Calders Geo is UK’s ‘biggest cave

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A sea cave in Eshaness has been judged the biggest in Britain by a local geologist, providing a welcome boost for Shetland’s already well-regarded status as a geological wonderland.

Calders Geo has been measured at an “absolutely enormous” 5,600 square metres.

That is almost double the size of Frozen Deep in Somerset’s Cheddar Gorge, which has held the accolade until now.

The claim has been made by geologist Jonathan Swale.

He used a laser range-finder to help carry out his measurements, which are expected to be verified by a visiting cave expert next month.

Mr Swale began thinking about Eshaness after his research found promising results in Papa Stour.

“I’ve known about the cave for a long while, and when Shetland became a geopark we were doing a bit of research into the size and length of caves elsewhere.

“It occurred to me that the Eshaness cave might be a big one.

“I went in about a month ago, and kayaked in with a friend’s range-finder that he used for shooting and just took a few distances across the cave.

“I came back and plotted it on paper and found it’s absolutely enormous. So I thought I’d better go back and do a bit more of a detailed survey.”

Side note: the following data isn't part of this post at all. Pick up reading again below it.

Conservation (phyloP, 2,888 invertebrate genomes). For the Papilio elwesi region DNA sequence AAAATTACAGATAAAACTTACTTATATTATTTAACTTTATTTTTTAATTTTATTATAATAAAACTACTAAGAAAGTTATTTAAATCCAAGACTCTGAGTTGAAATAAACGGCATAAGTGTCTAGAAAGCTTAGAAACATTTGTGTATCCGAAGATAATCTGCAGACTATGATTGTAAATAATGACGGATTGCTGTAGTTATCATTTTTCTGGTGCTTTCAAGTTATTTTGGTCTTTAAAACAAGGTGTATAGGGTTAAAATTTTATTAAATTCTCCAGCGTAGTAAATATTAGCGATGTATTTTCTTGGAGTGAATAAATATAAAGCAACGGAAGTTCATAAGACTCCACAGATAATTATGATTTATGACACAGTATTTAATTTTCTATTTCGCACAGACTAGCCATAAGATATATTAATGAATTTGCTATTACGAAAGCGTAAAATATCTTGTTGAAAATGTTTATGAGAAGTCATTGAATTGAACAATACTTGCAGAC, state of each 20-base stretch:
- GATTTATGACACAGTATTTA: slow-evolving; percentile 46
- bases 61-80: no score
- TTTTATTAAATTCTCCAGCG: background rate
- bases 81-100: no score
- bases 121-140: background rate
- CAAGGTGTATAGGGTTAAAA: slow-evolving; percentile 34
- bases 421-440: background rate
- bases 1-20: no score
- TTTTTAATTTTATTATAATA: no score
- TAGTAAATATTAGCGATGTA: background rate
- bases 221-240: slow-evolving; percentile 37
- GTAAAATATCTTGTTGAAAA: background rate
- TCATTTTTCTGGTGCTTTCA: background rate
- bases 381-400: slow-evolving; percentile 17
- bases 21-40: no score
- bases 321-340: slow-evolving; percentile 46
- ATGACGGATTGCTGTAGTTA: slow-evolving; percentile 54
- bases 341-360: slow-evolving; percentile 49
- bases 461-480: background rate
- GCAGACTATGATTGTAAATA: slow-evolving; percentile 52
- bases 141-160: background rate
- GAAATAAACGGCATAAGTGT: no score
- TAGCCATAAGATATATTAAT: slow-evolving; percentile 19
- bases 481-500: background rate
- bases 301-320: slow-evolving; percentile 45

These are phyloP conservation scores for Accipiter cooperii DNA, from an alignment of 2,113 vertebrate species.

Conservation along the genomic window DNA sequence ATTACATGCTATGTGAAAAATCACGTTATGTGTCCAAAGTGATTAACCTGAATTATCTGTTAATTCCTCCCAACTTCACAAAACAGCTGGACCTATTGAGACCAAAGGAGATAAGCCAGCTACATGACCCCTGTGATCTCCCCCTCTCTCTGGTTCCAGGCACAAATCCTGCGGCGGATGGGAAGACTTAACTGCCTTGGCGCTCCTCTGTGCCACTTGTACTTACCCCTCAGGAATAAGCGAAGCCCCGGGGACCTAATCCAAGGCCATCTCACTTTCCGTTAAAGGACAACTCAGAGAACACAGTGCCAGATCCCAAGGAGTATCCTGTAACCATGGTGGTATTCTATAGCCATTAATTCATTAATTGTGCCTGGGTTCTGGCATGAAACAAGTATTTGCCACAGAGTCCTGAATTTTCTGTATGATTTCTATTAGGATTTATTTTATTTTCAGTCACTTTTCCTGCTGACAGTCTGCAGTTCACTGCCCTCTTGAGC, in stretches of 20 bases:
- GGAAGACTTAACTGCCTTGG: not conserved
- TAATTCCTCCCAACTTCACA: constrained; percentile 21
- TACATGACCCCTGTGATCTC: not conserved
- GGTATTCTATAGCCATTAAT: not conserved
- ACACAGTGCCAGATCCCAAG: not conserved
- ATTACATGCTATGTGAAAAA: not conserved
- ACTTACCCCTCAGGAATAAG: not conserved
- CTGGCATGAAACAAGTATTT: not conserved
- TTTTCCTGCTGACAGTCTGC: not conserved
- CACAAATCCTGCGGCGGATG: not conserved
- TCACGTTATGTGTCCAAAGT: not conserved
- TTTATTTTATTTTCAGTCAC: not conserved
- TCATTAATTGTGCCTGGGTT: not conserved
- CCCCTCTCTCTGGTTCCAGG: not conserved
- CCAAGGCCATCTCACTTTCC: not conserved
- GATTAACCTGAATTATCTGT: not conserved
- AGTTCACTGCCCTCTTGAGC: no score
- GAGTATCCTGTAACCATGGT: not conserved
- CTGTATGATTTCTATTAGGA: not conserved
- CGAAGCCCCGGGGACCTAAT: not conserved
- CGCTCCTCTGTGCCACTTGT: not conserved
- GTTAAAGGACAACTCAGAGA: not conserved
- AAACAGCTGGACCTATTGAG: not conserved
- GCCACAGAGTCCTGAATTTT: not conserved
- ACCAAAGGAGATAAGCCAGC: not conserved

Mr Swale returned to the cave this week. This time he gathered more accurate results by sitting in a fixed position on rocks rather than from a boat.

“I scanned around the cave, 360 degrees, firing at points on the rock and getting compass bearings, and then plotted that on paper again and got a rough size for it.

“In the mean time I’d been looking at, currently, the largest found cave in Britain, which is a chamber underneath Cheddar Gorge called Frozen Deep.

“That one has a floor area of about 3,000 square metres. I thought the Eshaness one was a bit bigger than that. And it turns out it’s nearly twice as big. My survey shows about 5,600 square metres.”

The discovery could spark a welcome reaction from visitors to the isles, although access is clearly restricted to those able to travel by kayak. Mr Swale said it was already attracting interest in the kayaking community.

And his reaction? “I’m delighted. I was going to say it puts Shetland on the map, but we’re already there. It just sticks on a great big exclamation mark.”

About Ryan Taylor

Ryan Taylor has worked as a reporter since 1995, and has been at The Shetland Times since 2007, covering a wide variety of news topics. Before then he reported for other newspapers in the Highlands, where he was raised, and in Fife, where he began his career with DC Thomson. He also has experience in broadcast journalism with Grampian Television. He has lived in Shetland since 2002, where he harbours an unhealthy interest in old cars and motorbikes.

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One comment

  1. Kay Atkinson

    Calder’s Geo looks fantastic. Please can anyone tell me the origin of the name as we have close links to the Calder family who lived on Shetland.

    Reply

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